Our Solar System is Young

We have been examining reports on various celestial bodies and seeing how scientists are frequently baffled by their signs of youth. If the solar system was billions of years old, there should not be a heap of geological activity. Pluto, for example, is surprisingly active. Those articles are interesting and even fun, but today, we will get a broader view.

Volcanic activity on Venus, and also other objects in solar system, are contrary to secular presuppositions.
Computer simulation of Gula Mons on Venus
Credit: NASA / JPL (usage does not imply endorsement of site contents)
Even using dates assigned with secular presuppositions of cosmic evolution, various objects are not as old as they "should" be. We have craters and volcanic activity on Venus, the rings of Saturn are on the young side, our own moon shows signs of volcanism, planets are warmer than expected after such an allegedly long time, short-term comets should not even exist, and more.

One ineffable humbug insists that a possible interstellar asteroid (which is now considered a comet) overturns all of young earth creation science. (he has to put his head in the Martian sand and ignore all the evidence for a young solar system that has been available for a mighty long time.) Also, astronomers do not understand that asteroid. For all anyone knows, it could have been one of "ours", catapulted out by planetary graviational forces and is returning. Maybe time will tell. All that aside, the evidence clearly shows that the solar system was created recently.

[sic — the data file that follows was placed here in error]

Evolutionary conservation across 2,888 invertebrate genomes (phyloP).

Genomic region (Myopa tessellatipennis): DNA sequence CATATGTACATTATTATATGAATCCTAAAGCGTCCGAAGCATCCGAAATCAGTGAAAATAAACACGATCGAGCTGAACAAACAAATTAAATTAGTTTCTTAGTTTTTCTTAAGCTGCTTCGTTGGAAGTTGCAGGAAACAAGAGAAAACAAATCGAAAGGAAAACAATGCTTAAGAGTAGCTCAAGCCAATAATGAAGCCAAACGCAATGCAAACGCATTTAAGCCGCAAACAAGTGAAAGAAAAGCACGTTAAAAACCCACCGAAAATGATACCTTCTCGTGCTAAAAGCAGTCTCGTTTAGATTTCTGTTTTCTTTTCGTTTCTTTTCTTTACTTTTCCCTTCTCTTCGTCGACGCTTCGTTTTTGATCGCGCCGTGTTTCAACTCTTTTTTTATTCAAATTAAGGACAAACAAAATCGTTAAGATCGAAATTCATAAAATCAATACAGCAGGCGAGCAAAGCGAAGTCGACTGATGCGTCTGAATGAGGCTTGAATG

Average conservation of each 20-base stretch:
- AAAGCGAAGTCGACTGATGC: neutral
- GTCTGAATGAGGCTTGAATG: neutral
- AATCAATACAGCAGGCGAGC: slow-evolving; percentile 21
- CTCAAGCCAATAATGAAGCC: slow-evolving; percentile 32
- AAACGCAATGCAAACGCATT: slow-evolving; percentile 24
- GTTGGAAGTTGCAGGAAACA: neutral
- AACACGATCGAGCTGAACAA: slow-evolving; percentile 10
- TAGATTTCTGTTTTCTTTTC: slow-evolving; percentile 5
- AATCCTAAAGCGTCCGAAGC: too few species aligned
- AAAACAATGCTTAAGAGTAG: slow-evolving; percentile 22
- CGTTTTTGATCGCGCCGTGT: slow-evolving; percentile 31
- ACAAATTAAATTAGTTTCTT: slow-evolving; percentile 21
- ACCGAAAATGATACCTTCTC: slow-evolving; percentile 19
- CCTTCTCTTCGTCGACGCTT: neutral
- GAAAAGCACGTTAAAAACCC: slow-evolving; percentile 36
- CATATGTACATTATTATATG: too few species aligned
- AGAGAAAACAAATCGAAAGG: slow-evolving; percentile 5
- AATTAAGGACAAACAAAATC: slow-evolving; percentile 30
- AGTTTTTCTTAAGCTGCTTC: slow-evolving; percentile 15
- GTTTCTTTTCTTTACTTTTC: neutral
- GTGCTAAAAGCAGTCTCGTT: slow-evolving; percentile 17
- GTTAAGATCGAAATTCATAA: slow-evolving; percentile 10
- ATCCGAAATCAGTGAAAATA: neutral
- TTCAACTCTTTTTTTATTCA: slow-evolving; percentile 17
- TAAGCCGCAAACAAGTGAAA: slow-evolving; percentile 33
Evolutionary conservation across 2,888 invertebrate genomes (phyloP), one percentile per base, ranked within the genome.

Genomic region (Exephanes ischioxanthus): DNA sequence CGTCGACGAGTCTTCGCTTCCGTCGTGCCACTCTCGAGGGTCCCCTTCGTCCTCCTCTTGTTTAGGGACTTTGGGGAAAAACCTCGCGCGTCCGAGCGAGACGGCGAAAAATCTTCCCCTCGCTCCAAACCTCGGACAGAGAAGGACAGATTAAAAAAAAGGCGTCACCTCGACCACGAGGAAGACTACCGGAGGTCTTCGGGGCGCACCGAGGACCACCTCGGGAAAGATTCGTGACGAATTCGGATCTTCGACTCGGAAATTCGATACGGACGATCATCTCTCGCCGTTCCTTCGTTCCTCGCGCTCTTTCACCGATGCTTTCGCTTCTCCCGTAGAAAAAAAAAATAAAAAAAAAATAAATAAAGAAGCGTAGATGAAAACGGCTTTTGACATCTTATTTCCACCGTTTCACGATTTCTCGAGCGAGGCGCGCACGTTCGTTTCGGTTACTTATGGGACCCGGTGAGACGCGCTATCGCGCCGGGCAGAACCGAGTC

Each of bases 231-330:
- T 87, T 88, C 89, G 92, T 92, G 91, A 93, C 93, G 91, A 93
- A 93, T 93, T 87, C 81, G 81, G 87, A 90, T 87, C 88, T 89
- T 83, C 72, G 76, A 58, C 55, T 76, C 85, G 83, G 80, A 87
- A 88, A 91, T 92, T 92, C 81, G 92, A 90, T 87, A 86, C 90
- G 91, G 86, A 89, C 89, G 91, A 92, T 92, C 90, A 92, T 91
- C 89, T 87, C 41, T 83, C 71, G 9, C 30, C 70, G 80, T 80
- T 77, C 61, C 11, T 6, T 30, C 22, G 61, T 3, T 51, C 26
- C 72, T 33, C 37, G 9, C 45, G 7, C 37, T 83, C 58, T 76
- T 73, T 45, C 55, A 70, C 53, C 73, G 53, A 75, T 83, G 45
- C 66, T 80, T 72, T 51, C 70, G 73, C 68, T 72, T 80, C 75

Secular astronomers insist our universe is 13.8 billion years old and our solar system is 4.6 billion years old. These claims contradict the Bible’s clear teaching of a recent six-day creation. In spite of the secular scientists’ claims, the enormous amount of data collected by unmanned space probes in the last half-century strongly confirms that the planets, moons, and comets in our solar system are quite young. Even when favorable old-universe assumptions are made, the data suggest that the maximum possible ages for these bodies are much, much younger than 4.6 billion years. And since these are maximum, not minimum, possible ages, the age estimates are consistent with a solar system that is just 6,000 years old. A number of evidences confirms this young age.
To read the rest, click on "Our Young Solar System". You can learn more on this site and their site. Many of the links after the article are clickable, and most contain creationary resources.